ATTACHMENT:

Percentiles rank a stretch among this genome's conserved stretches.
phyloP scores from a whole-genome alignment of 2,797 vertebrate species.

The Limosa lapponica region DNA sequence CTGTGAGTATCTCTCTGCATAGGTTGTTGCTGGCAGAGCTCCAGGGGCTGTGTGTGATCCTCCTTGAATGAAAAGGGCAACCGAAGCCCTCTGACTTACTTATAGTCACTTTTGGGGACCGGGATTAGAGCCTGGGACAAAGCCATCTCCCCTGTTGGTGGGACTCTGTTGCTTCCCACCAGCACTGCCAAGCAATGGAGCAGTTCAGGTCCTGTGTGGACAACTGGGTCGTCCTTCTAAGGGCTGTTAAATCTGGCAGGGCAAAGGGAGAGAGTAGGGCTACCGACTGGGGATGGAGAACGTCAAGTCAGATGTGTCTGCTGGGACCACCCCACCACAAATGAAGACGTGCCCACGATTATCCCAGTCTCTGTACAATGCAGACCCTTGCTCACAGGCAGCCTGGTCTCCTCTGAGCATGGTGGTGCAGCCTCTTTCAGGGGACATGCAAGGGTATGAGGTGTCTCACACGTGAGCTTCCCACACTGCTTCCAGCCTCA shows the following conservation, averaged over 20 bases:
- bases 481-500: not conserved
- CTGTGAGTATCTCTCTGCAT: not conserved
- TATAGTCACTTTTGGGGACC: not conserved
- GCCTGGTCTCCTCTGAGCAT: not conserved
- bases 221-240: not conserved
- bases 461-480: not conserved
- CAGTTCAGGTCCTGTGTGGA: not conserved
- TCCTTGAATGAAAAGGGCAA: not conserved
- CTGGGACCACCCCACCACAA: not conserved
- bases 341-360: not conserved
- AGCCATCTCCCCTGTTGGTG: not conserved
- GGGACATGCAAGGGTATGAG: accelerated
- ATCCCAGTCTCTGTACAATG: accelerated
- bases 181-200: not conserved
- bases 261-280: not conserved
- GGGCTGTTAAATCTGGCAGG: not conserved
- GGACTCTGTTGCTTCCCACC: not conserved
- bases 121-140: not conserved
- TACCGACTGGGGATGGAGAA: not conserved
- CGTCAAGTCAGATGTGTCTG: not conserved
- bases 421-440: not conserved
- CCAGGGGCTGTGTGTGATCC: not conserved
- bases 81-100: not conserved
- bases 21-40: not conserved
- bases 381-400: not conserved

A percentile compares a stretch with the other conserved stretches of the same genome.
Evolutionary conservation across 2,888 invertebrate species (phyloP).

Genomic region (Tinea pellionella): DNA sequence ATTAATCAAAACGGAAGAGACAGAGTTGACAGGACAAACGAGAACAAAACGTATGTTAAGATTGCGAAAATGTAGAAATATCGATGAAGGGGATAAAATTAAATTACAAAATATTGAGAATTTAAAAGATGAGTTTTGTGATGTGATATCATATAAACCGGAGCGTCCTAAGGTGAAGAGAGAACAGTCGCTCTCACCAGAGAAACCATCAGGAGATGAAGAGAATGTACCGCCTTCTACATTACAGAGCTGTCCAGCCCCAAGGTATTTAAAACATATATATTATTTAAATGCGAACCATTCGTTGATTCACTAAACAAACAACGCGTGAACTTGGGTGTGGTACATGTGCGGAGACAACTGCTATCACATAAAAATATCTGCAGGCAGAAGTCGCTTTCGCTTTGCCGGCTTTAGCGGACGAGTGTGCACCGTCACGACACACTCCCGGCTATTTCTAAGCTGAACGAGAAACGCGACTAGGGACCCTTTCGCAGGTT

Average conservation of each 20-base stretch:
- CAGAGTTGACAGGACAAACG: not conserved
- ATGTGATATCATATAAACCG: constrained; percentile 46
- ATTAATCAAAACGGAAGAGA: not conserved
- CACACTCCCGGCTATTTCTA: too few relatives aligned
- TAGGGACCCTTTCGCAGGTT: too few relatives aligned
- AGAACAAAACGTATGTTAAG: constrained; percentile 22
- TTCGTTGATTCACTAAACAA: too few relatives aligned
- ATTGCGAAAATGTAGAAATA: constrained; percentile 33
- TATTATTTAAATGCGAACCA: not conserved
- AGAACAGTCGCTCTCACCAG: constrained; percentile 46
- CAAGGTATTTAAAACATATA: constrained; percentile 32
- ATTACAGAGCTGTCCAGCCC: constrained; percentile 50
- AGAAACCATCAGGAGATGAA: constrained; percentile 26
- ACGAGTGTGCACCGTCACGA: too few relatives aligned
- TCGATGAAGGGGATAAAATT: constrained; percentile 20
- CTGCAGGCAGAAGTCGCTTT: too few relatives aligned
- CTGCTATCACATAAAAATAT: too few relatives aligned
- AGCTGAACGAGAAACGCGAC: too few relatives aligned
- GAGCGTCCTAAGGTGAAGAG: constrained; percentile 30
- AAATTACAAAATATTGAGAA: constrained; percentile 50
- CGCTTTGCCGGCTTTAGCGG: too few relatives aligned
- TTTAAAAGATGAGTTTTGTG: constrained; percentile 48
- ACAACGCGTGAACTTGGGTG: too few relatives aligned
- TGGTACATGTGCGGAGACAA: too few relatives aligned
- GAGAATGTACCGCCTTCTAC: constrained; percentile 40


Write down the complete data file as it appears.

Percentiles rank a stretch among this genome's conserved stretches.
phyloP scores from a whole-genome alignment of 2,797 vertebrate species.

The Limosa lapponica region DNA sequence CTGTGAGTATCTCTCTGCATAGGTTGTTGCTGGCAGAGCTCCAGGGGCTGTGTGTGATCCTCCTTGAATGAAAAGGGCAACCGAAGCCCTCTGACTTACTTATAGTCACTTTTGGGGACCGGGATTAGAGCCTGGGACAAAGCCATCTCCCCTGTTGGTGGGACTCTGTTGCTTCCCACCAGCACTGCCAAGCAATGGAGCAGTTCAGGTCCTGTGTGGACAACTGGGTCGTCCTTCTAAGGGCTGTTAAATCTGGCAGGGCAAAGGGAGAGAGTAGGGCTACCGACTGGGGATGGAGAACGTCAAGTCAGATGTGTCTGCTGGGACCACCCCACCACAAATGAAGACGTGCCCACGATTATCCCAGTCTCTGTACAATGCAGACCCTTGCTCACAGGCAGCCTGGTCTCCTCTGAGCATGGTGGTGCAGCCTCTTTCAGGGGACATGCAAGGGTATGAGGTGTCTCACACGTGAGCTTCCCACACTGCTTCCAGCCTCA shows the following conservation, averaged over 20 bases:
- bases 481-500: not conserved
- CTGTGAGTATCTCTCTGCAT: not conserved
- TATAGTCACTTTTGGGGACC: not conserved
- GCCTGGTCTCCTCTGAGCAT: not conserved
- bases 221-240: not conserved
- bases 461-480: not conserved
- CAGTTCAGGTCCTGTGTGGA: not conserved
- TCCTTGAATGAAAAGGGCAA: not conserved
- CTGGGACCACCCCACCACAA: not conserved
- bases 341-360: not conserved
- AGCCATCTCCCCTGTTGGTG: not conserved
- GGGACATGCAAGGGTATGAG: accelerated
- ATCCCAGTCTCTGTACAATG: accelerated
- bases 181-200: not conserved
- bases 261-280: not conserved
- GGGCTGTTAAATCTGGCAGG: not conserved
- GGACTCTGTTGCTTCCCACC: not conserved
- bases 121-140: not conserved
- TACCGACTGGGGATGGAGAA: not conserved
- CGTCAAGTCAGATGTGTCTG: not conserved
- bases 421-440: not conserved
- CCAGGGGCTGTGTGTGATCC: not conserved
- bases 81-100: not conserved
- bases 21-40: not conserved
- bases 381-400: not conserved

A percentile compares a stretch with the other conserved stretches of the same genome.
Evolutionary conservation across 2,888 invertebrate species (phyloP).

Genomic region (Tinea pellionella): DNA sequence ATTAATCAAAACGGAAGAGACAGAGTTGACAGGACAAACGAGAACAAAACGTATGTTAAGATTGCGAAAATGTAGAAATATCGATGAAGGGGATAAAATTAAATTACAAAATATTGAGAATTTAAAAGATGAGTTTTGTGATGTGATATCATATAAACCGGAGCGTCCTAAGGTGAAGAGAGAACAGTCGCTCTCACCAGAGAAACCATCAGGAGATGAAGAGAATGTACCGCCTTCTACATTACAGAGCTGTCCAGCCCCAAGGTATTTAAAACATATATATTATTTAAATGCGAACCATTCGTTGATTCACTAAACAAACAACGCGTGAACTTGGGTGTGGTACATGTGCGGAGACAACTGCTATCACATAAAAATATCTGCAGGCAGAAGTCGCTTTCGCTTTGCCGGCTTTAGCGGACGAGTGTGCACCGTCACGACACACTCCCGGCTATTTCTAAGCTGAACGAGAAACGCGACTAGGGACCCTTTCGCAGGTT

Average conservation of each 20-base stretch:
- CAGAGTTGACAGGACAAACG: not conserved
- ATGTGATATCATATAAACCG: constrained; percentile 46
- ATTAATCAAAACGGAAGAGA: not conserved
- CACACTCCCGGCTATTTCTA: too few relatives aligned
- TAGGGACCCTTTCGCAGGTT: too few relatives aligned
- AGAACAAAACGTATGTTAAG: constrained; percentile 22
- TTCGTTGATTCACTAAACAA: too few relatives aligned
- ATTGCGAAAATGTAGAAATA: constrained; percentile 33
- TATTATTTAAATGCGAACCA: not conserved
- AGAACAGTCGCTCTCACCAG: constrained; percentile 46
- CAAGGTATTTAAAACATATA: constrained; percentile 32
- ATTACAGAGCTGTCCAGCCC: constrained; percentile 50
- AGAAACCATCAGGAGATGAA: constrained; percentile 26
- ACGAGTGTGCACCGTCACGA: too few relatives aligned
- TCGATGAAGGGGATAAAATT: constrained; percentile 20
- CTGCAGGCAGAAGTCGCTTT: too few relatives aligned
- CTGCTATCACATAAAAATAT: too few relatives aligned
- AGCTGAACGAGAAACGCGAC: too few relatives aligned
- GAGCGTCCTAAGGTGAAGAG: constrained; percentile 30
- AAATTACAAAATATTGAGAA: constrained; percentile 50
- CGCTTTGCCGGCTTTAGCGG: too few relatives aligned
- TTTAAAAGATGAGTTTTGTG: constrained; percentile 48
- ACAACGCGTGAACTTGGGTG: too few relatives aligned
- TGGTACATGTGCGGAGACAA: too few relatives aligned
- GAGAATGTACCGCCTTCTAC: constrained; percentile 40